In 1983, the Quarterly Review of Literature celebrated its fortieth anniversary by publishing a book of writings by and about David Schubert, a little-known poet whom both the editors, Theodore and Renée Karol Weiss, had known during the 1930s. I contributed a short essay to the collection, in which I made the remark: “To sit down for a little while and reread some of Schubert’s rare and poignant verse is like opening a window in a room that had become stuffy without one’s realizing it.”1
Recently as I was writing about Schubert, almost by chance I came across a letter from William Carlos Williams to Theodore Weiss which was not included in the Schubert memorial volume. Williams wrote,
Many thanks for the Schubert poems, they are first rate—more than that, far more. They are among the few poems I read that belong in the new anthology—where neither Eliot nor, I am afraid, Pound belong. I wish I could get up that anthology where the rails are polished silver they are so clear in the sunlight I should provide. There is, you know, a physically new poetry which almost no one as yet has sensed. Schubert is a nova in that sky. I hope I am not using hyperbole to excess. You know how it is when someone opens a window on a stuffy room.2
Needless to say, I was quite delighted and surprised to find that Dr. Williams and I had hit on the same phrase to describe the effect Schubert’s poetry had for us, or rather that I had fortuitously used the same expression some forty years after Williams. And not just because it seemed to justify my having chosen an important occasion such as a lecture in the Norton series at Harvard to talk about a poet whom almost nobody has ever heard of. It also seemed a kind of justification for the theme of these lectures,3 which I began by calling “The Other Tradition,” and, when that began to sound a little pompous, backed down and decided to name “Another Tradition,” then finally and more accurately, “Other Traditions.” It shores up my feeling that the poets (and of course this could apply to people in any line of endeavor) who become known and are remembered and put in anthologies are there as much from happenstance as intrinsic merit.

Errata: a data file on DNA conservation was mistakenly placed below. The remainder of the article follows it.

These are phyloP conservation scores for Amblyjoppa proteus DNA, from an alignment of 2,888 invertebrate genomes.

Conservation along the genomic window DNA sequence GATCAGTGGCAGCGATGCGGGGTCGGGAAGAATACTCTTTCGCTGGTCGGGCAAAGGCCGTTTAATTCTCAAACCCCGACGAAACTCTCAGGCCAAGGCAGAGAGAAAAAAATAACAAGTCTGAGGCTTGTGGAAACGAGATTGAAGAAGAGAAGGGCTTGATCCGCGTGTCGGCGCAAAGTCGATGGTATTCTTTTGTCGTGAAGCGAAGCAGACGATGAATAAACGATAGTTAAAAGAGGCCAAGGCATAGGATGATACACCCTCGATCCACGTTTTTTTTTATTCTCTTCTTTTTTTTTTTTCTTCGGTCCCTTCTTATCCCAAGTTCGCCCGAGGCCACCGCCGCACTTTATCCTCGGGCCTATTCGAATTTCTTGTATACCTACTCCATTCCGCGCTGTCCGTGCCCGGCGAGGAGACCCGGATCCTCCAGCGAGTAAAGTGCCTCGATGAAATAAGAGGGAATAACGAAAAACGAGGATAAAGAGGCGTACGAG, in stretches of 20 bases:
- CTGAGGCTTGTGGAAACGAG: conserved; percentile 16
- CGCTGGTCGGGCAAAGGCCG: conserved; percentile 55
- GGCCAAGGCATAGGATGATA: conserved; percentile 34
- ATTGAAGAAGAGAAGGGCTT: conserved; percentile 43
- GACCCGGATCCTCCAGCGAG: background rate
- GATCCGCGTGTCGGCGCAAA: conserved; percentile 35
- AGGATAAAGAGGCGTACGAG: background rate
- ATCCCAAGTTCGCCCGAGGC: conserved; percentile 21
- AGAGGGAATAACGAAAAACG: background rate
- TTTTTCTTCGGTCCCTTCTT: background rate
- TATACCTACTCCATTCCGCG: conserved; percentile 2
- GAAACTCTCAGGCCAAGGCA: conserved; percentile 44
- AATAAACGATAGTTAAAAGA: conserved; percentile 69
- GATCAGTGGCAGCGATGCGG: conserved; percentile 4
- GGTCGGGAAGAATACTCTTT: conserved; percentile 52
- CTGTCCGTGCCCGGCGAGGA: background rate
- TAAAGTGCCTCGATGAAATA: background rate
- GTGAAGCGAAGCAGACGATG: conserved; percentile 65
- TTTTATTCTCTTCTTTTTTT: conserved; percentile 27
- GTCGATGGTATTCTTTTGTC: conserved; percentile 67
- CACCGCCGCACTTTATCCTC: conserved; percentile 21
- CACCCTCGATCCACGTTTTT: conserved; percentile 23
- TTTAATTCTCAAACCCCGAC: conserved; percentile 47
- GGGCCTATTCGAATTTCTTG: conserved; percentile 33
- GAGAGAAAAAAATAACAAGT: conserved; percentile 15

Perhaps it is a little truer of poets than of others because poetry is a somewhat neglected art to begin with; it has trouble making its way in the best of circumstances, and there are not too many judges monitoring the situation to make sure each one gets what he or she deserves. Poems get lost more easily than paintings do; even their authors tend to forget them in drawers or sometimes destroy them in a fit of rage, as Schubert in fact did with a large body of his work, including a novel whose first sentence alone survives: “Outside it was Tuesday.”
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Copyright (c) 2000 by John Ashbery. Used by permission. All rights reserved.